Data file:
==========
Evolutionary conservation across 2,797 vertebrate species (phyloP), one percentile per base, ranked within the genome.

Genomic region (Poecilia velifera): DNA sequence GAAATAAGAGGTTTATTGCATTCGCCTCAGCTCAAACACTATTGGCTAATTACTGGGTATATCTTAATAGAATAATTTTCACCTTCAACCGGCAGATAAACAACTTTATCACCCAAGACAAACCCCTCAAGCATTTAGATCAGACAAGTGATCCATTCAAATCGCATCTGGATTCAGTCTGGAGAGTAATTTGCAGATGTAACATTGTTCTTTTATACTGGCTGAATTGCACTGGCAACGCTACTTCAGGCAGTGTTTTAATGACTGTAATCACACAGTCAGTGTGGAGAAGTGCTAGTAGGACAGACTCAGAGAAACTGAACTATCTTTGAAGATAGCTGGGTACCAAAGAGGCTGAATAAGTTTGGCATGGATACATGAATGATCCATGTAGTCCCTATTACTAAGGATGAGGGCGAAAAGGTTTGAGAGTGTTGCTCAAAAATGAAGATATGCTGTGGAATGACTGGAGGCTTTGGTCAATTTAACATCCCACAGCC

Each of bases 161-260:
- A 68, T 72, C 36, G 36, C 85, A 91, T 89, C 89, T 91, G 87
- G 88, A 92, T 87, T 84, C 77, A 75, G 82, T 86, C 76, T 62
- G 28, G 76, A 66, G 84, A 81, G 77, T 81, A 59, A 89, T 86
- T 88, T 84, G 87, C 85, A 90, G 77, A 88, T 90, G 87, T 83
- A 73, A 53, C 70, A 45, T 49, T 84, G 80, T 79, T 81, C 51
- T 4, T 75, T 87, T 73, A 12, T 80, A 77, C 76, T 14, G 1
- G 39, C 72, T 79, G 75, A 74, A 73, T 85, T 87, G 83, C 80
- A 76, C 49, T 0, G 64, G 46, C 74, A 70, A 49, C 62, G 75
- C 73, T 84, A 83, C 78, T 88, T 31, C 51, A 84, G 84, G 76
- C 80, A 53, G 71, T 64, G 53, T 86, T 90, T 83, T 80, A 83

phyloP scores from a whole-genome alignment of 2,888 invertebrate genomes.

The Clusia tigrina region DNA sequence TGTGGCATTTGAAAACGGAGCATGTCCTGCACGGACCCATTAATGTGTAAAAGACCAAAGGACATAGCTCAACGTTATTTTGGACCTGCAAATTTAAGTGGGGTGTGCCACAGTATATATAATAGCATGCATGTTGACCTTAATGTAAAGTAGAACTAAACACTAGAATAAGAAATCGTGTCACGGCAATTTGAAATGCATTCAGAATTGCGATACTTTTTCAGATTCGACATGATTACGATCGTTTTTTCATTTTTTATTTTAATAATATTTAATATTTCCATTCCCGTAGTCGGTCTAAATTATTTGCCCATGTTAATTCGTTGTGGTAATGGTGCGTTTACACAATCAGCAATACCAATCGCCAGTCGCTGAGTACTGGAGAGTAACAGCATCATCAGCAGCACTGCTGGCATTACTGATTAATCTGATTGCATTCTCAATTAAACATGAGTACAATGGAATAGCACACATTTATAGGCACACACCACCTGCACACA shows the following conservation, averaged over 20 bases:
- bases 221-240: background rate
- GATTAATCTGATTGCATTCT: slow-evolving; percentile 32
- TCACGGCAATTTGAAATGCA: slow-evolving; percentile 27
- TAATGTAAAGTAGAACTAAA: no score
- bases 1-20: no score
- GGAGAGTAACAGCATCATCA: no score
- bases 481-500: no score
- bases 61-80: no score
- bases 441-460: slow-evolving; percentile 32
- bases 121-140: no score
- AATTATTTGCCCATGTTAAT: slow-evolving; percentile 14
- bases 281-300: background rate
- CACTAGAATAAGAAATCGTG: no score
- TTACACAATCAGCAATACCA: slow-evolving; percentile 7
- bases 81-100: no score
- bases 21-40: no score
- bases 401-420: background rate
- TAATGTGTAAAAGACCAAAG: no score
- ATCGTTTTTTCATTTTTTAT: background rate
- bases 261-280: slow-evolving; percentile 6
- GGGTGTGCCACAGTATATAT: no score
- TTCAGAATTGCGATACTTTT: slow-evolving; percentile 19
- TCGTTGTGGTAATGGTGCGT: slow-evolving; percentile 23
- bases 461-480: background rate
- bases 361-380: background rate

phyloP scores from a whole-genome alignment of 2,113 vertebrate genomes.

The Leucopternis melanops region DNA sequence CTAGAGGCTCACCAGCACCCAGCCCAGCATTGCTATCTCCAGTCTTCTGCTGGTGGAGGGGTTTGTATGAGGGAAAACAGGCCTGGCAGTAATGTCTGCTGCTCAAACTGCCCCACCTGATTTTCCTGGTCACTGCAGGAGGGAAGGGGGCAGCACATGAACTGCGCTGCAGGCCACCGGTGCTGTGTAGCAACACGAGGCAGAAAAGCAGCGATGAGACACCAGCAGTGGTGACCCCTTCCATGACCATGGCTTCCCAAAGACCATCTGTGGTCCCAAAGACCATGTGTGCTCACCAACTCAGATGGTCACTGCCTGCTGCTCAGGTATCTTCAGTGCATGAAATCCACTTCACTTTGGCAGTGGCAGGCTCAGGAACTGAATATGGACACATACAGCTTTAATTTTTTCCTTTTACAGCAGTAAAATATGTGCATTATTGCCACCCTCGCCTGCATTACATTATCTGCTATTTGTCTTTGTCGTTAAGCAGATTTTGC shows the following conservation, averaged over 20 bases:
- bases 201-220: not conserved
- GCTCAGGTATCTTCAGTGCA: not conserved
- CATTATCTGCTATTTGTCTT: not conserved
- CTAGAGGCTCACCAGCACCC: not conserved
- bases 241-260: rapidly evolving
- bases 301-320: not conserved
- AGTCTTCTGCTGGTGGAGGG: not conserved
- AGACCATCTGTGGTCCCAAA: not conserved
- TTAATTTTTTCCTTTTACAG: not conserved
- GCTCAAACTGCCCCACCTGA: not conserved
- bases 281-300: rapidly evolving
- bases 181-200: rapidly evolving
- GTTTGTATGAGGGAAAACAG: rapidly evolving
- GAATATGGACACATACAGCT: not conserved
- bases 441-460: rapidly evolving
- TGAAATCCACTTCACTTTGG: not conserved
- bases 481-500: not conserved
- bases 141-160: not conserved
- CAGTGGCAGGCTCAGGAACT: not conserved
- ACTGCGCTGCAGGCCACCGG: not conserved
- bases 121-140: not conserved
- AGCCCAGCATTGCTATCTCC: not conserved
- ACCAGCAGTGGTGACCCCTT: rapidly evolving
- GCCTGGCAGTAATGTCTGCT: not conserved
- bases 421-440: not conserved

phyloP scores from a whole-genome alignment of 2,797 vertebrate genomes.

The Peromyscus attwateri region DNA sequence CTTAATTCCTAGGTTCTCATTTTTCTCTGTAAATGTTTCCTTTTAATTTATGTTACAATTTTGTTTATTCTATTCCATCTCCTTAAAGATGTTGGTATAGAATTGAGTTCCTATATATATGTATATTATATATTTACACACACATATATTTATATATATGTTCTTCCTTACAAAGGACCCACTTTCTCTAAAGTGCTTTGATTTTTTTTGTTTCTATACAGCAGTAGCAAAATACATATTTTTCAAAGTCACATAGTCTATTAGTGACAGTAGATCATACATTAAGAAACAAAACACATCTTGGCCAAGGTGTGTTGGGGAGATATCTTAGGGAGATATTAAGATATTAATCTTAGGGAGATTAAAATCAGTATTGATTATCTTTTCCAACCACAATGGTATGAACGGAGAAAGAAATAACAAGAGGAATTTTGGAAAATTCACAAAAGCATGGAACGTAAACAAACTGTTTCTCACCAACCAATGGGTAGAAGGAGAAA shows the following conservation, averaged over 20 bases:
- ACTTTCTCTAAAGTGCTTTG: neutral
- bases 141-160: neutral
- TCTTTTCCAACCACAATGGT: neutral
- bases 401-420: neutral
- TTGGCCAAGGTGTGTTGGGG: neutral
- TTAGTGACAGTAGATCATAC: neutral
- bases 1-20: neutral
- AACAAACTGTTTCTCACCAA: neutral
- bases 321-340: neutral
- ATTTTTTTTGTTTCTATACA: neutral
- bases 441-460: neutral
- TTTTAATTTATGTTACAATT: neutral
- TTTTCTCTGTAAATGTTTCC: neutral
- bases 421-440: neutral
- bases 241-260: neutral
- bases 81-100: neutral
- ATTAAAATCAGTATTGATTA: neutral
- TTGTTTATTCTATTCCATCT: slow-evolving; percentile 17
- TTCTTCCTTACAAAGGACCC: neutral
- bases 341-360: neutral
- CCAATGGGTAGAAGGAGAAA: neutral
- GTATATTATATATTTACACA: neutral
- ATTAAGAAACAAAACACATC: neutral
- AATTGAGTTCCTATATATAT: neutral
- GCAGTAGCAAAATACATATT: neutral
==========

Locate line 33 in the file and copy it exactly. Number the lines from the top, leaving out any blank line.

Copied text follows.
- TAATGTGTAAAAGACCAAAG: no score